Today's fourth NatWest Series match at Lord's is set to go ahead as scheduled, the England and Wales Cricket Board have confirmed this morning.
The cricket world was still awaiting an official ECB statement, containing their reaction to Pakistan Cricket Board chairman Ijaz Butt's astonishing counter-claims - during the ongoing spot-fixing crisis - that English players were paid "enormous amounts of money" to lose Friday's one-day international at the Oval.
But an ECB spokesman has told The Guardian that the home board are "planning as though the game [between England and Pakistan] will take place" and that is "unlikely to change".
Butt insisted earlier today that his side are happy for the series, currently standing at 2-1 to England after Pakistan's 23-run win three days ago, to continue.
Yesterday, the PCB chairman claimed in an interview with NDTV that there was talk in the bookmaking fraternity that some England players had "taken enormous amounts of money" to fix Friday's match.
He also said then: "We have positive proofs (of the allegations) here before us." But today, he told BBC Radio 5 Live: "I have never said this.
"If you listen to the full tape of the NDTV interview, the bookies are saying this. I am not saying this."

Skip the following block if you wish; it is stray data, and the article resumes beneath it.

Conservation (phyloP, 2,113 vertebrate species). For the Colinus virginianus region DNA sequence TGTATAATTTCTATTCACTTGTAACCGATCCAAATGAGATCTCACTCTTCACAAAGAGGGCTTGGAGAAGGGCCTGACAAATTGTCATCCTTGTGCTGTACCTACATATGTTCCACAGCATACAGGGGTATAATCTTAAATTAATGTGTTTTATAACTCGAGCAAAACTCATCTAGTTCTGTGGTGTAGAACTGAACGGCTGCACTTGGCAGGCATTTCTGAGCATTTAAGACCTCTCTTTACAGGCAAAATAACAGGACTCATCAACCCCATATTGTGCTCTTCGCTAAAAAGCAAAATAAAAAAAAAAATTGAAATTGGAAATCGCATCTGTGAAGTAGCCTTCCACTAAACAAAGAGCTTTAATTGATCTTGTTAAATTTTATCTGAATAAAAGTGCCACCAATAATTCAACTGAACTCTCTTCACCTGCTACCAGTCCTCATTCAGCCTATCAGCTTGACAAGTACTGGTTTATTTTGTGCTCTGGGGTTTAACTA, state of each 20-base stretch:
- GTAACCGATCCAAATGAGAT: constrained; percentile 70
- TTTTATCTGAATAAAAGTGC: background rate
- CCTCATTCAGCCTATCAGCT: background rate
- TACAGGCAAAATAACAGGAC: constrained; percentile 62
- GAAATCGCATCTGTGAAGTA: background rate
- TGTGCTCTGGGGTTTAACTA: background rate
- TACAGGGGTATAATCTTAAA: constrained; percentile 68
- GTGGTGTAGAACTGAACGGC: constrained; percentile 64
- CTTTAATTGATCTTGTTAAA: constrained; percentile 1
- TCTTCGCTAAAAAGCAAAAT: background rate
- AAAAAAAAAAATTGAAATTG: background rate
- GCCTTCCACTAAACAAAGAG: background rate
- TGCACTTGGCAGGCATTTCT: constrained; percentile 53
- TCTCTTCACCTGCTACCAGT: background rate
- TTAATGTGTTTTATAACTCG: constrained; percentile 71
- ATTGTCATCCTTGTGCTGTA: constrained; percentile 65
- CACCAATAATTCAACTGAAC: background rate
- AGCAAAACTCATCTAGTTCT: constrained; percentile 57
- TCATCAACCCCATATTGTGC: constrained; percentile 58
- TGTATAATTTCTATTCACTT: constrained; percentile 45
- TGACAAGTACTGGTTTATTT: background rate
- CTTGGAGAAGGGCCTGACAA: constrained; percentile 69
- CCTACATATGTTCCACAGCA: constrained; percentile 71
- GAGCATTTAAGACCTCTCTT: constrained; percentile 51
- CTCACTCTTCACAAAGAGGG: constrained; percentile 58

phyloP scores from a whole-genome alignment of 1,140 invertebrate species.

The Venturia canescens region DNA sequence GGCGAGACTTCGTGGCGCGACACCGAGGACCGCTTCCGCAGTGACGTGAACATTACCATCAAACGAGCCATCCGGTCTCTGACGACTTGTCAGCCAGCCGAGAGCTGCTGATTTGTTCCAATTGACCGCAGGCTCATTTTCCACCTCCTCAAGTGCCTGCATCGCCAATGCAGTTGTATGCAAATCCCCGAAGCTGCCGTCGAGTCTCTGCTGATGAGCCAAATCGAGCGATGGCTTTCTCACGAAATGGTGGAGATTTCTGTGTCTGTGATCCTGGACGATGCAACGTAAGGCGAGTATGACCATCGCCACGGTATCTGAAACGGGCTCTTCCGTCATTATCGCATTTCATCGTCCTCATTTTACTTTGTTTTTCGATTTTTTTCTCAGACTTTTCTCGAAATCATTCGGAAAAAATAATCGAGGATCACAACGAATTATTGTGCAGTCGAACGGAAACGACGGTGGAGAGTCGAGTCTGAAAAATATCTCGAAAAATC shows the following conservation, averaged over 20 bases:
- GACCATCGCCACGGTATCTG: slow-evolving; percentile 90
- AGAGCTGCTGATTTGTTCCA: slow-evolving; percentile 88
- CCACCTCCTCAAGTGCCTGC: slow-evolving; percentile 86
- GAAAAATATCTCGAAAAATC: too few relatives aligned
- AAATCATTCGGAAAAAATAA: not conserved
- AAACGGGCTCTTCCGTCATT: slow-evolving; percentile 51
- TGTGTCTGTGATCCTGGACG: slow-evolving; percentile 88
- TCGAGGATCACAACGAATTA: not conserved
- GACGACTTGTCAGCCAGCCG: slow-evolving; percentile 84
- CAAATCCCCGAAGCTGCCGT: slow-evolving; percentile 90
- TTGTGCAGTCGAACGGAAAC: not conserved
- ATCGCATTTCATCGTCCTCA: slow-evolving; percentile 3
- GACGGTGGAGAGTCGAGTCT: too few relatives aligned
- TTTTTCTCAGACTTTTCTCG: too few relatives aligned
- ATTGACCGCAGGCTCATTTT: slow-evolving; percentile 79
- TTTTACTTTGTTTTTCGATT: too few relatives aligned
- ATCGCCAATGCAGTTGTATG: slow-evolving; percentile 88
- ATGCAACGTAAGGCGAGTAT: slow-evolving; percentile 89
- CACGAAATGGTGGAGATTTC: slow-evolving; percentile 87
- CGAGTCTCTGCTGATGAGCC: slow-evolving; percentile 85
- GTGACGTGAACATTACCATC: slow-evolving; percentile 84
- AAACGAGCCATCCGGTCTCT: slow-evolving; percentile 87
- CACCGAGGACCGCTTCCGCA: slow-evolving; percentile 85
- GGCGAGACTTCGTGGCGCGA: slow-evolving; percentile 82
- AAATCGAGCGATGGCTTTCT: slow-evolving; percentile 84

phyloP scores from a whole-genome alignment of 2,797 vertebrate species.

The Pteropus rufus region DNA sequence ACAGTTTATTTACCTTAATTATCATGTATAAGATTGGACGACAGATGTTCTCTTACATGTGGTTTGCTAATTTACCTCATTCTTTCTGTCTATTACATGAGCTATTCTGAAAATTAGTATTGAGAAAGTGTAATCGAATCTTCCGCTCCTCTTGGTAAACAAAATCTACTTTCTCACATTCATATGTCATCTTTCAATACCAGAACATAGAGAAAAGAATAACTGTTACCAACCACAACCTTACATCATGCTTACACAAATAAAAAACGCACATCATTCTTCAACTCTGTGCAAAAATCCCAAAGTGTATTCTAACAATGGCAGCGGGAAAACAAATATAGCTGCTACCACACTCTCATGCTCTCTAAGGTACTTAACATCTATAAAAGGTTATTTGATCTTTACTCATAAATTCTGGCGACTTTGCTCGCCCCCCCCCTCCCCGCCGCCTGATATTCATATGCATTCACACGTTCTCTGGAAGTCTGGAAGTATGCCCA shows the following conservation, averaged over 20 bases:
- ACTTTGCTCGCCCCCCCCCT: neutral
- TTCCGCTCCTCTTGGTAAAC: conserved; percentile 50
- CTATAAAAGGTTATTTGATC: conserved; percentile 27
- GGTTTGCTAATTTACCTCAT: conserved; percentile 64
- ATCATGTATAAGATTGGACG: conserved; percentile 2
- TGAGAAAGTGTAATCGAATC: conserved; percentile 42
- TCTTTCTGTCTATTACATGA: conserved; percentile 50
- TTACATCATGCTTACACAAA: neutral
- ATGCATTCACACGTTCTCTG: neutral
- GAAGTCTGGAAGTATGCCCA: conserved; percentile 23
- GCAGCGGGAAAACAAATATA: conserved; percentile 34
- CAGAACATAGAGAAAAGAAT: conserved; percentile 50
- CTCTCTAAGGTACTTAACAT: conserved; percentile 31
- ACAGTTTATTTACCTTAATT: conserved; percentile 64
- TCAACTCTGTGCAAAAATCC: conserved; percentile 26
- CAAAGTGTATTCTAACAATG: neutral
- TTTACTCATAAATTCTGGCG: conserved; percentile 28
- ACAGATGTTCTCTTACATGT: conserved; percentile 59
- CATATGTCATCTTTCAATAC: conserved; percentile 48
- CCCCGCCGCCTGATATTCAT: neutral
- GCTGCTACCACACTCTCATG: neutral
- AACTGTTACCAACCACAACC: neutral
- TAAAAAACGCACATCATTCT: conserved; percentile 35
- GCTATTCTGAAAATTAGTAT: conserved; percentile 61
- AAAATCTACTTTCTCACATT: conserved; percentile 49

Asked about overnight fears the remaining matches - at Lord's and the Rose Bowl on Wednesday - could be scrapped by the ECB, Butt added: "If they [the ECB] want to scrap it they can scrap it. We will go ahead with it."
Butt was quoted in the interview with NDTV as saying: "There is loud and clear talk in bookie circles that some English players have taken enormous amounts of money to lose the match [the third ODI]. No wonder there was such a collapse."
When asked in the same interview whether the PCB had any proof of the allegations regarding English players, Butt responded with a question: "Did you ask the other people who made allegations against our players whether they had any proof? What did they say? We have thought about this properly and we have positive proofs here before us just like they say they have also."
Butt was keen to focus instead on the situation of Pakistan's suspended trio Salman Butt, Mohammad Asif and Mohammad Aamer - who have been charged under the International Cricket Council's anti-corruption code following allegations that no-balls were deliberately bowled to defraud illegal bookmakers during the fourth Test at Lord's.
"This is not a conspiracy to defraud the bookies. Our boys were suspended by the ICC, and they had no business to suspend them without any proof," he said.
"We feel that this a conspiracy to defraud and defame Pakistan cricket."
In another indication that the match was set to be played, England arrived at Lord's in very good time for today's encounter, shortly after 10.30 this morning and took part in some warm-up exercises in the nets.
As of 11.10 the Pakistan team had not arrived but there was no suggestion that they were not planning to turn up.
Pakistan also arrived by 11.15am, and there was every indication both teams were preparing to play - with or without any statement from the ECB before the scheduled start time of 1pm.